UK Environment Secretary Andrea Leadsom today announced plans for a ban on ‘modern day’ ivory sales, a move she claimed would put the country’s rules on ivory sales among the world’s toughest.
But the proposal outlined by the Government does not go nearly far enough and is effectively only a tightening of the present outdated regulations – the ivory trade in Britain will not be banned, nor even be further restricted.
Meanwhile, elephants throughout Africa will still be killed in their tens of thousands every year as domestic markets mask the illegal trade.
Other countries, including the US and France, have gone much further than the UK’s proposals and have enacted near-total bans on the ivory trade, despite survey data showing that 85 per cent of the British public supports a total ban.
The UK must pull its weight in global conservation efforts and close its domestic ivory market as well as voting in favour of a resolution to close all domestic ivory markets which will be tabled next week at the 17th Conference of Parties (CoP17) to the Convention on International Trade in Endangered Species (CITES) in South Africa.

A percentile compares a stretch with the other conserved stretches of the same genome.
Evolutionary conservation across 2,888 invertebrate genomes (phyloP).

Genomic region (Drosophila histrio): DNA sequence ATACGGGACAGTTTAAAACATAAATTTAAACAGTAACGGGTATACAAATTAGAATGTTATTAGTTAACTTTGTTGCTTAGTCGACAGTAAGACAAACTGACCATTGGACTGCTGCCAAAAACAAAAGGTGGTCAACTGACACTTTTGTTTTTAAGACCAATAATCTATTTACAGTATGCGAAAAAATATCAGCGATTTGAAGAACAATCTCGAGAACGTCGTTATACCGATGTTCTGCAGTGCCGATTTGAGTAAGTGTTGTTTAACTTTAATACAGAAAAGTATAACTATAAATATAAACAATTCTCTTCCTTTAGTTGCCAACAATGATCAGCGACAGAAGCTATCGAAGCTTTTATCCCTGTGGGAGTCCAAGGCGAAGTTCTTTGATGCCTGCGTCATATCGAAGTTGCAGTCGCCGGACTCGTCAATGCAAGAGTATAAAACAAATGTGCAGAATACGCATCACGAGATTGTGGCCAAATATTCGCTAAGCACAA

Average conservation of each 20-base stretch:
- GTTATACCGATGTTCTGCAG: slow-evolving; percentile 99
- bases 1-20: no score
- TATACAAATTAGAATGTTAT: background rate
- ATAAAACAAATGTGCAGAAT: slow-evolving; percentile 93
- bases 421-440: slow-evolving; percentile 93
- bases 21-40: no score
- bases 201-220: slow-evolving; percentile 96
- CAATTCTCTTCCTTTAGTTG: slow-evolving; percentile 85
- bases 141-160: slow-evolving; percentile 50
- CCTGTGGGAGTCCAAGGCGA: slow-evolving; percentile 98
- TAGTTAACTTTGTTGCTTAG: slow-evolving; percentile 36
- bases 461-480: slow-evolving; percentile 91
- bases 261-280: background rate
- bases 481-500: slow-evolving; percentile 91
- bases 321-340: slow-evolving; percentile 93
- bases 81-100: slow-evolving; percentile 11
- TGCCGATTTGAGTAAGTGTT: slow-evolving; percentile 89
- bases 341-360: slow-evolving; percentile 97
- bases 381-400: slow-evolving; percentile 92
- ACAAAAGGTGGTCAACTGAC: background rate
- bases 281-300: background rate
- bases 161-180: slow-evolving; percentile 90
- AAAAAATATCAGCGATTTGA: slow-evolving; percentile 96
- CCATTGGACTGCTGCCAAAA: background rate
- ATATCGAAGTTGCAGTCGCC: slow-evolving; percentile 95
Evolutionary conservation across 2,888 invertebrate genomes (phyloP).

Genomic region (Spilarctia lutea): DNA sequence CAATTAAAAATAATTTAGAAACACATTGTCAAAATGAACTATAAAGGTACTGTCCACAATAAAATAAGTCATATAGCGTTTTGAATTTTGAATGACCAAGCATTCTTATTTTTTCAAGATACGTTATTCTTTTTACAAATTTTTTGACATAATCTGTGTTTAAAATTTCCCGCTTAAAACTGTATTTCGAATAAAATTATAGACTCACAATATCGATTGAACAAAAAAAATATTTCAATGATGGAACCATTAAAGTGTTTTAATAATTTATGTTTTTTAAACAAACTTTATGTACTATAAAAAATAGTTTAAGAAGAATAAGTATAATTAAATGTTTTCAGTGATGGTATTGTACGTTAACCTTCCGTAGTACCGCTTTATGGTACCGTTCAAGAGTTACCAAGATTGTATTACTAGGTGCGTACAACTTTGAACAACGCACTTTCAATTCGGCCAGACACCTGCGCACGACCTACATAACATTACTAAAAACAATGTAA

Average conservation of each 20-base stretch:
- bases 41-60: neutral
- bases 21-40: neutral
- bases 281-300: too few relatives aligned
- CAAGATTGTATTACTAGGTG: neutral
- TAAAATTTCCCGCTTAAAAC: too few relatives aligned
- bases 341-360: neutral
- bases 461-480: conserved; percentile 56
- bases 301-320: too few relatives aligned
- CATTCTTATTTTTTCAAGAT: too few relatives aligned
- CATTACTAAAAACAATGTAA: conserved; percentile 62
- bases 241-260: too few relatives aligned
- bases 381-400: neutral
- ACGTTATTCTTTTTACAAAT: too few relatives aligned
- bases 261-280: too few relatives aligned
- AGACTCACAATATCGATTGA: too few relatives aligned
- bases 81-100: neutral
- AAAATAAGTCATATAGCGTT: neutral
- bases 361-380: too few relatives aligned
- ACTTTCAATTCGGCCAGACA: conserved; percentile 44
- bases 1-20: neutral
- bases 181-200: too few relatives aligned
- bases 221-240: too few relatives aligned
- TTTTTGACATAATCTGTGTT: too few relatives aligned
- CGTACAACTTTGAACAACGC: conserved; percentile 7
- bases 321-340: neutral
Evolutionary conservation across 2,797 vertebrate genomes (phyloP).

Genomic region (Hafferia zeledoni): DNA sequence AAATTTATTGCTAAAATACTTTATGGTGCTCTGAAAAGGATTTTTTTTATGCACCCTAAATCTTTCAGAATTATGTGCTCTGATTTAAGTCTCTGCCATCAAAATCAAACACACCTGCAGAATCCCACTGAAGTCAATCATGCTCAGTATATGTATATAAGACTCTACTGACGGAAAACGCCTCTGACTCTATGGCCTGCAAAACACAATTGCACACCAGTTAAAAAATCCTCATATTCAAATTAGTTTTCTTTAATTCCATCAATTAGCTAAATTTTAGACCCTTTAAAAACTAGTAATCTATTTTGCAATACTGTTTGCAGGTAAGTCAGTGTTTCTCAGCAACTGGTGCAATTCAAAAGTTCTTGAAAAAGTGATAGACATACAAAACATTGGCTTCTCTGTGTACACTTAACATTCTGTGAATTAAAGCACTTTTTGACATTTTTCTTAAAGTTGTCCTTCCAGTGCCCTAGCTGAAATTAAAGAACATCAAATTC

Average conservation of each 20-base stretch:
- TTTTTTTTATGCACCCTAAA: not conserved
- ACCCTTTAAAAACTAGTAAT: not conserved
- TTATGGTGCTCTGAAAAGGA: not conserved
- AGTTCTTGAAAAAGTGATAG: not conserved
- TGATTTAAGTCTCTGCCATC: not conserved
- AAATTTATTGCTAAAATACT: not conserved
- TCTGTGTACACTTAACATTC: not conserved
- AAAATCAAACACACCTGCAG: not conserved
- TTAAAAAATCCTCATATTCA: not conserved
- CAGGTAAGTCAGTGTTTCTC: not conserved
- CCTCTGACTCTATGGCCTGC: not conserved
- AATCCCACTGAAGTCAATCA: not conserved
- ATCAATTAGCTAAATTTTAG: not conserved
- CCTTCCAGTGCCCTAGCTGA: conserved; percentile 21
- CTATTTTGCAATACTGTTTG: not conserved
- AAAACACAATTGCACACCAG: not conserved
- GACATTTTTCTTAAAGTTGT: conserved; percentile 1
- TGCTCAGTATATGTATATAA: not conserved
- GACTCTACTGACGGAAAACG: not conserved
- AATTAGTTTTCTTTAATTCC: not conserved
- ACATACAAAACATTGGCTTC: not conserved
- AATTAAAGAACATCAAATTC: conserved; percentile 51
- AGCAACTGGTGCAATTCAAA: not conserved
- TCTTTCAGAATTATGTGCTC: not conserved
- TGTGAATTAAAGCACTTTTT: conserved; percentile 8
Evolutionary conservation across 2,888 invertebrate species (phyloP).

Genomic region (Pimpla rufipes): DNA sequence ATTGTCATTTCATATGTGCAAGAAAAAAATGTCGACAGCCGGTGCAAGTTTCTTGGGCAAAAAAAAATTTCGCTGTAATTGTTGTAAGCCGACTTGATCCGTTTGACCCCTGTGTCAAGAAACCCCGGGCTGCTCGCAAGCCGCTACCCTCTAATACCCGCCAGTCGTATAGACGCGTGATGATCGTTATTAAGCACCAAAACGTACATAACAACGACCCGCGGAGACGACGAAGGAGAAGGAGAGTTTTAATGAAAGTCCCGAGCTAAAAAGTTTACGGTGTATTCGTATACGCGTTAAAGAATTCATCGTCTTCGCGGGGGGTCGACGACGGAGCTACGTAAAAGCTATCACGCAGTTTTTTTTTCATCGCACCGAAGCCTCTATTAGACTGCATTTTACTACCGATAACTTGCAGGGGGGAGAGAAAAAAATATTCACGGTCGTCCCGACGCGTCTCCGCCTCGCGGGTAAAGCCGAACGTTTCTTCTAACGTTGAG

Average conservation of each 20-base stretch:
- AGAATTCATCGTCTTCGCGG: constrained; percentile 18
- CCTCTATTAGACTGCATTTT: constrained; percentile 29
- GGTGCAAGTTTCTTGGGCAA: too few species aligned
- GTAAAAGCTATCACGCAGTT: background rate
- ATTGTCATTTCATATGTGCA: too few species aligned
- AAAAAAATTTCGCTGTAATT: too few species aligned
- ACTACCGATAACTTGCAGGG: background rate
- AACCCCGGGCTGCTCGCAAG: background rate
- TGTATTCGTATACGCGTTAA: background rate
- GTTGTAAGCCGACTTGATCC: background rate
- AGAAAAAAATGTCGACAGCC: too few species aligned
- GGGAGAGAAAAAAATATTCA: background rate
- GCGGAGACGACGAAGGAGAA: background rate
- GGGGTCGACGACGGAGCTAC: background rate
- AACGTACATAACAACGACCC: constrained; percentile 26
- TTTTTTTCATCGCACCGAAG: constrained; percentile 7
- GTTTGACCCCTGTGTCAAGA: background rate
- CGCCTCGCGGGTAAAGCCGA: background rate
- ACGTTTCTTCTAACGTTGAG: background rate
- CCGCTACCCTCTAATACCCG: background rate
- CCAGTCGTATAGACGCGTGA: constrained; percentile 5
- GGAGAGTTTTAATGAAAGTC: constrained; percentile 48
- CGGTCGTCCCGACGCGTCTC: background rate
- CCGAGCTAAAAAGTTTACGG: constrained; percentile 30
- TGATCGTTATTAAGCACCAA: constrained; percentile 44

Reacting to the Environment Secretary’s statement, EIA Executive Director Mary Rice, in Johannesburg for CoP17, said: “Now is not the time for Britain to be shy in its global leadership. It’s time for a decisive announcement of substantive action at home and meaningful leadership on the global stage to ensure elephant populations are not wiped out across Africa.
“A ban on all ivory trade in the UK has been in the Conservative Party’s manifesto for some years now and it’s clear the British public wants the trade shut down. Botswana, which holds the world’s largest elephant population, announced this week that it wants to see a global ban on all international and domestic ivory markets – as clear a signal as could be wanted for all governments, including the UK, to follow.
“The evidence shows that the UK’s legal market provides cover for the illegal international trade, a wholly unacceptable state of affairs for a country which has shown strong leadership on elephant conservation over the last three years in particular.
“The only meaningful way the UK can stop contributing to the killing of elephants is to close its ivory market and in so doing show others the way forward.
“Elephants no longer have time for these kind of half-measures. It is to be hoped that the Government ultimately announces a far stronger and more meaningful commitment.”